While all of the pieces of clouds and their effect on global warming haven't fit together yet, advances have been made in the last ten years thanks to the efforts of the ARM research team.

In the pre-industrial age there was 280 parts of carbon dioxide per million in the atmospthere. Now, there are 370 parts per million. That increase in carbon dioxide has increased the water in the atmosphere which affects the distribution of clouds. We get more clouds and maybe thicker clouds than we had before, explained Ackerman.

The debate about global warming ultimately begins in the clouds.

"If we get thick, low clouds which deflect the sunlight, the surface temperature cools down," said Ackerman. "If we get thin, high clouds which absorb infrared rays trying to get out, we get higher temperatures and we increase the initial warming that we already had."

Where the difficulty in research comes is whether the production of the clouds is going to amplify the warming effect, negate it a little or completely negate it.

"The best answer we have to that right now it that clouds amplify the warming," said Ackerman. "That is the truth with a small t. It's the truth as we know it today. That might change tomorrow because of something additional that we learn."

That is why there has not much consensus about the problem, he said.

"The discovery of an ozone problem in 1974 was extremely controversial," said Ackerman. "Two atmospheric chemists wrote a paper describing their theory and the larger scientific community spent 12 years running models and carrying out a whole sequence of experiments in order to prove that the original study was largely correct."

Finally, the scientific consensus was strong enough to negotiate a protocol and the use of Freon was phased out and the ozone layer should recover in 30-40 years."

The global warming problem is similar, he said. There isn't enough scientific consensus to get quick action.

"In my professional judgement, I don't think the next 10 to 20 to 30 years are going to fundamentally alter what we now know," he said. "But the problem is not going to go away."

But many argue, what exactly is the problem?

"The problem we're looking at is if we continue to use fossil fuels, what will a climate like this produce?" Ackerman said. "What I see are strong indicators that we are experiencing and will continue to experience global warming and we've warmed more lately than we did earlier and we ought to be taking steps to reduce that danger."

And what is that danger?

"In the western United States, the biggest reservoir of water is in the snow pack," said Ackerman. "California, Colorado and Oregon, for example, all depend on the snow pack to supply water all summer. If we continue to lose snow pack, as we know we are, that has societal implications. If we conclude that there will be less snow pack, then we need to account for this in our water strategy decisions and try to adapt to it-in other words, plan for changes in the climate as we now know it."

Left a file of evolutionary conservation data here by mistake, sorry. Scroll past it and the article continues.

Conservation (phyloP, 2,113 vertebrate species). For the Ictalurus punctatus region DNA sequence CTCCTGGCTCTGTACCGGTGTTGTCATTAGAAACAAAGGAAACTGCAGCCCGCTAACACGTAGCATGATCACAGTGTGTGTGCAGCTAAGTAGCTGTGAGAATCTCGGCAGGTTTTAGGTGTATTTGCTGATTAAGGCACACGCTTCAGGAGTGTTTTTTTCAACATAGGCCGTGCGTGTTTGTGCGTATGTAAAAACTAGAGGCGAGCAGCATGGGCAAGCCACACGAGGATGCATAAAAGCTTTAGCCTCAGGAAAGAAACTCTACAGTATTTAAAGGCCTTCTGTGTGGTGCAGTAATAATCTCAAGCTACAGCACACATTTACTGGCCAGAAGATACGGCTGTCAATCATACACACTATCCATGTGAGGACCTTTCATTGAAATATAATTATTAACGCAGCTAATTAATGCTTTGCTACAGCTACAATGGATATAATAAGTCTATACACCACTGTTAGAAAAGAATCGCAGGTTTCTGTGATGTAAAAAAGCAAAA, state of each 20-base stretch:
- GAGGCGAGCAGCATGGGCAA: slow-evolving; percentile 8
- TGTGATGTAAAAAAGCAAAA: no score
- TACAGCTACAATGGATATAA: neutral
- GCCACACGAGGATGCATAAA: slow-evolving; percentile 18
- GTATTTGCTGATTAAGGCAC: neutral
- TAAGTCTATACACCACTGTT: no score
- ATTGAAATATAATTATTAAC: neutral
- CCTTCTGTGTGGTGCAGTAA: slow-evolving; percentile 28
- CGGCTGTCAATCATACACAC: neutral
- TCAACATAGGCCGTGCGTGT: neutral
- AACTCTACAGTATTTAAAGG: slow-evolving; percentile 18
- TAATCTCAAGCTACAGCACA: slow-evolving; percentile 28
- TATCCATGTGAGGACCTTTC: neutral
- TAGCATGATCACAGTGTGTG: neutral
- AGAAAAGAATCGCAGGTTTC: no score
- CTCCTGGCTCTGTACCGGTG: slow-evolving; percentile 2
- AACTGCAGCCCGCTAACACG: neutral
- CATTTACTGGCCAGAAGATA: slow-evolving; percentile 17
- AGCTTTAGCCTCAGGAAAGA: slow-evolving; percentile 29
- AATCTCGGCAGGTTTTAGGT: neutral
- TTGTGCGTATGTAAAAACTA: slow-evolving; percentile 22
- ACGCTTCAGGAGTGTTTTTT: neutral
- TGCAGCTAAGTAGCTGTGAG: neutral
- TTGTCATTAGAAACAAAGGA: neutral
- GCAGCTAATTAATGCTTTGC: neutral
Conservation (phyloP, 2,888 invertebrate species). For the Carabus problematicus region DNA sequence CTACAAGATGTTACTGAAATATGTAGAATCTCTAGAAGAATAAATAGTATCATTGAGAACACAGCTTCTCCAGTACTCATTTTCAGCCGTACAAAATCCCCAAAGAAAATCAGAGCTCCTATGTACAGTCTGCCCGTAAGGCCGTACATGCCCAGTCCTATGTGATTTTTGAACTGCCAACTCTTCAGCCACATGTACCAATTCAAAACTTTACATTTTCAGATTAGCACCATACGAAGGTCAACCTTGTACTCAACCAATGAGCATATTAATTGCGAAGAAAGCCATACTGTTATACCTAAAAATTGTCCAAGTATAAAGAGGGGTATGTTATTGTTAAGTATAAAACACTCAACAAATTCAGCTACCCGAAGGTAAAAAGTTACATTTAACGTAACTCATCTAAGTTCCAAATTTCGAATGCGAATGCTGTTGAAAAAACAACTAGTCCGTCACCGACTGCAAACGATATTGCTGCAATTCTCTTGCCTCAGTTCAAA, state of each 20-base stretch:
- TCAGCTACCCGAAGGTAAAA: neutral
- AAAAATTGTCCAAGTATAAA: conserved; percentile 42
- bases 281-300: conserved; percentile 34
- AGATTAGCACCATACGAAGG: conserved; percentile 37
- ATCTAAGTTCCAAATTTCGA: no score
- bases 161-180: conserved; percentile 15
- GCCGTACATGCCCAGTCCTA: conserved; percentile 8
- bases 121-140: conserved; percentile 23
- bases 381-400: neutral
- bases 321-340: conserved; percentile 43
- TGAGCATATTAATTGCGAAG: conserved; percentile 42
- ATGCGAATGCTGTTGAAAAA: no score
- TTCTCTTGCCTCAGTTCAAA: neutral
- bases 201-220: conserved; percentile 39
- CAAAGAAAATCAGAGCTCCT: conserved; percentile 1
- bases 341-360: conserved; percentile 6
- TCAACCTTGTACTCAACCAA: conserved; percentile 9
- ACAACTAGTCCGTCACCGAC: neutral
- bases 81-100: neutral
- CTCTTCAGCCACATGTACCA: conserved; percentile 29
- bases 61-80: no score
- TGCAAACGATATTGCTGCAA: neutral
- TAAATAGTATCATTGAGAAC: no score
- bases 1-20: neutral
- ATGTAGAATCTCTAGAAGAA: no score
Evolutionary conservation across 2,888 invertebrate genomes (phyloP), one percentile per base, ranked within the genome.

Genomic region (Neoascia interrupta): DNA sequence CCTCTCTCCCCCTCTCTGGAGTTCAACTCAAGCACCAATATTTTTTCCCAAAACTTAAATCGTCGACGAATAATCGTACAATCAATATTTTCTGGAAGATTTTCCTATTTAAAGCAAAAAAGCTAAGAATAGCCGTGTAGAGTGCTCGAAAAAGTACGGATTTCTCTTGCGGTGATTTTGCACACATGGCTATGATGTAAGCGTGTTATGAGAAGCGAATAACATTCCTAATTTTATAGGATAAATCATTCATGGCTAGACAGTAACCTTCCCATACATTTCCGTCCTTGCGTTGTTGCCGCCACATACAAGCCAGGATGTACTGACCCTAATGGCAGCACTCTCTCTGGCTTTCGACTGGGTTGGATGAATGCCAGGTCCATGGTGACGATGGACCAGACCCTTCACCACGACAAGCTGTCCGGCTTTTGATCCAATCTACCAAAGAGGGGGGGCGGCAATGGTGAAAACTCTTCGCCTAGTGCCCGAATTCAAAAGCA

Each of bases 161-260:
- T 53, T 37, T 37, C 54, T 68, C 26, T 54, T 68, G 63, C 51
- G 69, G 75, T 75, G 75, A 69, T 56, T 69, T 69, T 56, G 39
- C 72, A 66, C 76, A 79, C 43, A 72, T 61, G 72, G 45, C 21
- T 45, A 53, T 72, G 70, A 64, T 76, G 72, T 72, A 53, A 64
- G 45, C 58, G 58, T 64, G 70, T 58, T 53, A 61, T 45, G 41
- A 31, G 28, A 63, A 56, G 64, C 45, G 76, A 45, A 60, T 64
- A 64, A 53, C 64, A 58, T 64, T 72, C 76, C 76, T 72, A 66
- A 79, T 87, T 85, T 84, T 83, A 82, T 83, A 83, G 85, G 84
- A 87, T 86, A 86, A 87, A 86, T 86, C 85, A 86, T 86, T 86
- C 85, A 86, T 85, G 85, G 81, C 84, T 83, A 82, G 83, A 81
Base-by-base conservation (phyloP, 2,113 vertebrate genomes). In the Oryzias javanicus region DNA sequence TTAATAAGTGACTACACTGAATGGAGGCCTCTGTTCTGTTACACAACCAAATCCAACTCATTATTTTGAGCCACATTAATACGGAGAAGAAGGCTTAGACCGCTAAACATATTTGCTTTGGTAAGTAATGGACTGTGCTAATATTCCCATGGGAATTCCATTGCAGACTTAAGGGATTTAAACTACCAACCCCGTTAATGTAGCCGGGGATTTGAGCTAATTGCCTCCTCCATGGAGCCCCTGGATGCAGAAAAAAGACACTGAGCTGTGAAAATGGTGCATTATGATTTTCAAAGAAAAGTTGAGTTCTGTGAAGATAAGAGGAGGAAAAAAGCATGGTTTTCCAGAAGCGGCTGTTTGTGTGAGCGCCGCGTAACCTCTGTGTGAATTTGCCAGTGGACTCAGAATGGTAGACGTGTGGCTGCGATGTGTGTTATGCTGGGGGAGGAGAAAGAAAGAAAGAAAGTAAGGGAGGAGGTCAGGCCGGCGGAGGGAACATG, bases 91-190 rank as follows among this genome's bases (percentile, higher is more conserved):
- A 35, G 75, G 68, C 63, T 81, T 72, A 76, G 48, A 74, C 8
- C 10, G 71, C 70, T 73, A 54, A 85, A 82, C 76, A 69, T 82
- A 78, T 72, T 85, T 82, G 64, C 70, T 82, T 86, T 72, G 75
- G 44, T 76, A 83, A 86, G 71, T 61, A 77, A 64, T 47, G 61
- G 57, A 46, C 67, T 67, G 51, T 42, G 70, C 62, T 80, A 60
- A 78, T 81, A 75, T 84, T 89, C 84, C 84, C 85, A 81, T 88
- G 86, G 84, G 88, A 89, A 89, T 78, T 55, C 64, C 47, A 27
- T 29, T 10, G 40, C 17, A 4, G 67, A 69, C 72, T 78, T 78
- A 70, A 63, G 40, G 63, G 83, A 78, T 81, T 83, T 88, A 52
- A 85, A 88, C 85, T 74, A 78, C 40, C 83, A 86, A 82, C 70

Such plans might not be necessary however if steps were taken to reduce the use of fossil fuel now, he said.

"It's basically risk assessment," said Ackerman, "and we do this throughout our lives. When we have young children over at our house we take grandma's antique bowl and put it up a few shelves. We don't redo all of the furniture in the house, but we make choices about what would be feasible. For us now, we need to look at what we can economically do and take steps towards that. The U.S. is the biggest generator of carbon dioxide in the world, we should take the lead role. The really scary thing is though that for countries like China, which are set on industrializing, their available fuel is coal and that produces significantly more CO2 than fossil fuel."

Ackerman claims the U.S. knows what steps to take. "We did it before during the oil shortage in the early 1970s. People turned their thermostats down, bought smaller cars and thereby reduced our dependence on fossil fuel. That's what we need to do in addition to seeking alternative types of fuel."

Ackerman's concerns were affirmed at the Kyoto (Japan) Protocol two years ago when representatives from all over the world confirmed that we are indeed experiencing global warming and we should seek to reduce CO2 emission to the atmosphere.

While the discussion goes on, Ackerman continues to study clouds and the atmosphere at his four research stations around the world.

"People want answers, but this is a long study project," he said. "The challenge is that people don't have a ten-year attention span in this country-that's a problem. When people lose interest, the problem is forgotten. The trouble is it's not going to go away."


Lynn Rosendale is Calvin's publications coordinator.